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    Yes, you have to take all the energy into account. All that was wrong with your previous attempt (I think) is you had the wrong final height from the ground.
    Go back to your first post where you calculated all the energies at the given initial instant. Figure out the final total energy (i.e. at a height of 0.5m), and calculate the lost energy.
     
  9. Feb 26, 2016 #8
    Okay,

    TE=PEg+SE+KE
    TE=1559.48+1449.34+338.53
    TE=3008.82

    But make it -3008.82 because it is opposite the direction Yelena is travelling.
    My online assignment told me this is correct. Thank you for your help! :)
     
  10. Feb 26, 2016 #9

    haruspex

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    Ok!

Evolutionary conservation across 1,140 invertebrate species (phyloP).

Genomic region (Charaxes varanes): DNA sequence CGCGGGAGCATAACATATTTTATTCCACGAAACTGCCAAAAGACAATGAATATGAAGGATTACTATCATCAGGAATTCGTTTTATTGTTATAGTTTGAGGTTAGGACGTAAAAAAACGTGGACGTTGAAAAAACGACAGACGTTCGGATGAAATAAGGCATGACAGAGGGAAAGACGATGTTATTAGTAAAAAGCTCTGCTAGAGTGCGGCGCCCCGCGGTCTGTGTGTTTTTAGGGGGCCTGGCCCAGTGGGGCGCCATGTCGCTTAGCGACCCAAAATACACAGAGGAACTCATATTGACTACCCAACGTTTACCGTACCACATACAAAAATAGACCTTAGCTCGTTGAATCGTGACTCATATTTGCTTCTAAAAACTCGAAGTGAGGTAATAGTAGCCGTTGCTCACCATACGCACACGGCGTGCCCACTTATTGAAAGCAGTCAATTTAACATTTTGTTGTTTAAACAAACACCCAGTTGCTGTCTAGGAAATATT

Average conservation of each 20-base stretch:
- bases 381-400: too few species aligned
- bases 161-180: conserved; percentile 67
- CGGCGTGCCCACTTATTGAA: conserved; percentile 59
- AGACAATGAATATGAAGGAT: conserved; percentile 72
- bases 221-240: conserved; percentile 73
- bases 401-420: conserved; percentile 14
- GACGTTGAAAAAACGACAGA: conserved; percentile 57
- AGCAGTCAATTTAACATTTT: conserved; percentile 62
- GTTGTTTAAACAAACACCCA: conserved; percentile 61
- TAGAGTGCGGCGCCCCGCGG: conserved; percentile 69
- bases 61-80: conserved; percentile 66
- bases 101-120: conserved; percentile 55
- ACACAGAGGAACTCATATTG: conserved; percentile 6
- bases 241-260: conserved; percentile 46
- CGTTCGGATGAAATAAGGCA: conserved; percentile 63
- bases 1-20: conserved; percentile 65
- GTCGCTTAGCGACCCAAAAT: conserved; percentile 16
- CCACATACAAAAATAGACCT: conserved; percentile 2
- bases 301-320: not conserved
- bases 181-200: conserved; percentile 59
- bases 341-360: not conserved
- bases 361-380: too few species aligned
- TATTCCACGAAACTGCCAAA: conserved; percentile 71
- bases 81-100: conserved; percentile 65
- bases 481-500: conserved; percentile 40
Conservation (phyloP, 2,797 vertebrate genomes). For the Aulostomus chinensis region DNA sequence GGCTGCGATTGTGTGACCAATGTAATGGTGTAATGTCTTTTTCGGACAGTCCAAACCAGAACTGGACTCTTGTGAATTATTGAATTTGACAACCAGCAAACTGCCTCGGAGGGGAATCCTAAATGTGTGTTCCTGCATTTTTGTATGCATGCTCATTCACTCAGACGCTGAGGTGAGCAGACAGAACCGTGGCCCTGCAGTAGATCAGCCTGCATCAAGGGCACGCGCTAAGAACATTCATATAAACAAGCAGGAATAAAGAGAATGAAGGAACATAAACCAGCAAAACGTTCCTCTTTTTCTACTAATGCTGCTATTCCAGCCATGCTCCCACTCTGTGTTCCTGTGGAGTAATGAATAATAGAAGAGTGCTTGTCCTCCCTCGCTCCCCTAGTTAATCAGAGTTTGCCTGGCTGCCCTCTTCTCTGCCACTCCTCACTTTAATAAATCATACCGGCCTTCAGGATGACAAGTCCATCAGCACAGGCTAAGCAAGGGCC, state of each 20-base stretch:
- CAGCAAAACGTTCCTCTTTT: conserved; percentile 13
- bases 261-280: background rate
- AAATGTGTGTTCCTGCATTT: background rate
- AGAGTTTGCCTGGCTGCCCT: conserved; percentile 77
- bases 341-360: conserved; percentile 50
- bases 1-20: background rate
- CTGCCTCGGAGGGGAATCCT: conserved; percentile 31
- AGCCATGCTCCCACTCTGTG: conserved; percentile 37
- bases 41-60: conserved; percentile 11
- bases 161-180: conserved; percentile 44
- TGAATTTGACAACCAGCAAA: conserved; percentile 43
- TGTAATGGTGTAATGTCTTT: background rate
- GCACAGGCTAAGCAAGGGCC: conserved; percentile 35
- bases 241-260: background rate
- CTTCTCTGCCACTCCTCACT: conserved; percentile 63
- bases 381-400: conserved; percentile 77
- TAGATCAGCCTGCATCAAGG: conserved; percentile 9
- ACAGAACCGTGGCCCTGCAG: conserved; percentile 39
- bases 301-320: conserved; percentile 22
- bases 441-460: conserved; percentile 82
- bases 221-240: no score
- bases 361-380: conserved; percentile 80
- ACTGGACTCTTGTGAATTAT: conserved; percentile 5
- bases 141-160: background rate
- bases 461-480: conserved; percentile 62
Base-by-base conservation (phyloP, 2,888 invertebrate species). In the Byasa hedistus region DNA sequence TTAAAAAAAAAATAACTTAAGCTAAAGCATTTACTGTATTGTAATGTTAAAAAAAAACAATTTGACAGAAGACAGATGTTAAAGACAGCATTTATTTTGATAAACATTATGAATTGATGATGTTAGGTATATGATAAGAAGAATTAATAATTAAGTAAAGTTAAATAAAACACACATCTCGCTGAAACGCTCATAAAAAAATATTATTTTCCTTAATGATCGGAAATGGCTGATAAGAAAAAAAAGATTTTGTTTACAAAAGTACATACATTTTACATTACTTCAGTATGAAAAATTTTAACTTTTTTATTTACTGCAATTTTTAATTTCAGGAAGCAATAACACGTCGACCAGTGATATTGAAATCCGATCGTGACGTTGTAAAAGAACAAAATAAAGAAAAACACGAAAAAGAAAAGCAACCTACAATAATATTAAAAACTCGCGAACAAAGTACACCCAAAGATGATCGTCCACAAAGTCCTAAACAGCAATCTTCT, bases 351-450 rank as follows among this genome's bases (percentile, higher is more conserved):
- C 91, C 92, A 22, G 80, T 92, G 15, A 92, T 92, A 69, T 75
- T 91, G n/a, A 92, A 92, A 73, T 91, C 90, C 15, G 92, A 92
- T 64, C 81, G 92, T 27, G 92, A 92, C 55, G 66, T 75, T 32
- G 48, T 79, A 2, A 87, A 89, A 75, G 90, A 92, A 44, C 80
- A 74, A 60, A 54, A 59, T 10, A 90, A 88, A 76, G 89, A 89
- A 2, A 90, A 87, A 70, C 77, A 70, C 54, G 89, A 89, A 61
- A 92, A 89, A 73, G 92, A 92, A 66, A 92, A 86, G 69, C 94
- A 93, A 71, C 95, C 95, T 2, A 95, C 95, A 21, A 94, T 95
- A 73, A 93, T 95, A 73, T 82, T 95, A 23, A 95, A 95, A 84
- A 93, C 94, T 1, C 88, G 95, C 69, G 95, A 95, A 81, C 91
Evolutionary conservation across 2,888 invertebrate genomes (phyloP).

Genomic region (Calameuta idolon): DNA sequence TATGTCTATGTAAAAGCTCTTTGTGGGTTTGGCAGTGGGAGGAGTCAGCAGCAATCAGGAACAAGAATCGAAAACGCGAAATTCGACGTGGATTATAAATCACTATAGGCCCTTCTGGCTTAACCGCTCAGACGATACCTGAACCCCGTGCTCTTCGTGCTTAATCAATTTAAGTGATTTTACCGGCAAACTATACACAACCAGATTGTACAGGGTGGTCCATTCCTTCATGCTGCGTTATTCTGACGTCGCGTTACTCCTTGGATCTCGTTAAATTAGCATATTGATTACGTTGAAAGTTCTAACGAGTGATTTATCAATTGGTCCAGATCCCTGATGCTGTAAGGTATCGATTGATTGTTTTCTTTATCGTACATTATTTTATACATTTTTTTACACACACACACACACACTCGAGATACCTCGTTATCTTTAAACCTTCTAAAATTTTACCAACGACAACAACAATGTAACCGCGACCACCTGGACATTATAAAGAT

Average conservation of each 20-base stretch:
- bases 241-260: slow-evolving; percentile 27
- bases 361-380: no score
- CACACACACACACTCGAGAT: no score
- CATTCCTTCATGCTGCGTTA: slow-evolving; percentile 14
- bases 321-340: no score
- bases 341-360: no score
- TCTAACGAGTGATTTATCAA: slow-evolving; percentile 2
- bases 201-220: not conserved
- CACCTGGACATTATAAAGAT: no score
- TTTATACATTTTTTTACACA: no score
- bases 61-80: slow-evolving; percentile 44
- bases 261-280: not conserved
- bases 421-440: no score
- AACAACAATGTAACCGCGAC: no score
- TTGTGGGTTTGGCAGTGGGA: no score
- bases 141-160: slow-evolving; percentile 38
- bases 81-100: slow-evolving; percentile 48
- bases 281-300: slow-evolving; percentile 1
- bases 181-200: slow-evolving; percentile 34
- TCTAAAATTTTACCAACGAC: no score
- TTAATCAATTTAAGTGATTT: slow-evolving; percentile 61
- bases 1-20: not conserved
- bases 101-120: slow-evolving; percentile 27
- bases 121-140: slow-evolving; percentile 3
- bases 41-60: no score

11. Feb 29, 2016 #10
    How did you get 3008.82 for total energy when I did it I got 3347.35
     
  12. Feb 29, 2016 #11

    haruspex

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    I assume x2017's last post left out part of the working. As noted in the thread, the remaining PE (0.5m above ground) needs to be subtracted from the energy absorbed. That doesn't quite seem to fix up the discrepancy, but it's close. If you are still bothered, please post your working.
     
  13. Feb 29, 2016 #12
    The above image shows Yelena Isinbayeva (60.1 kg) at a point in her vault where the pole is maximally deflected (Δx = 1.60 m). The pole has a bending stiffness of 1000 N/m and behaves according to Hooke's Law. At this point in the vault, her vertical velocity is 4.18 m/s and she is 2.41 m above the ground.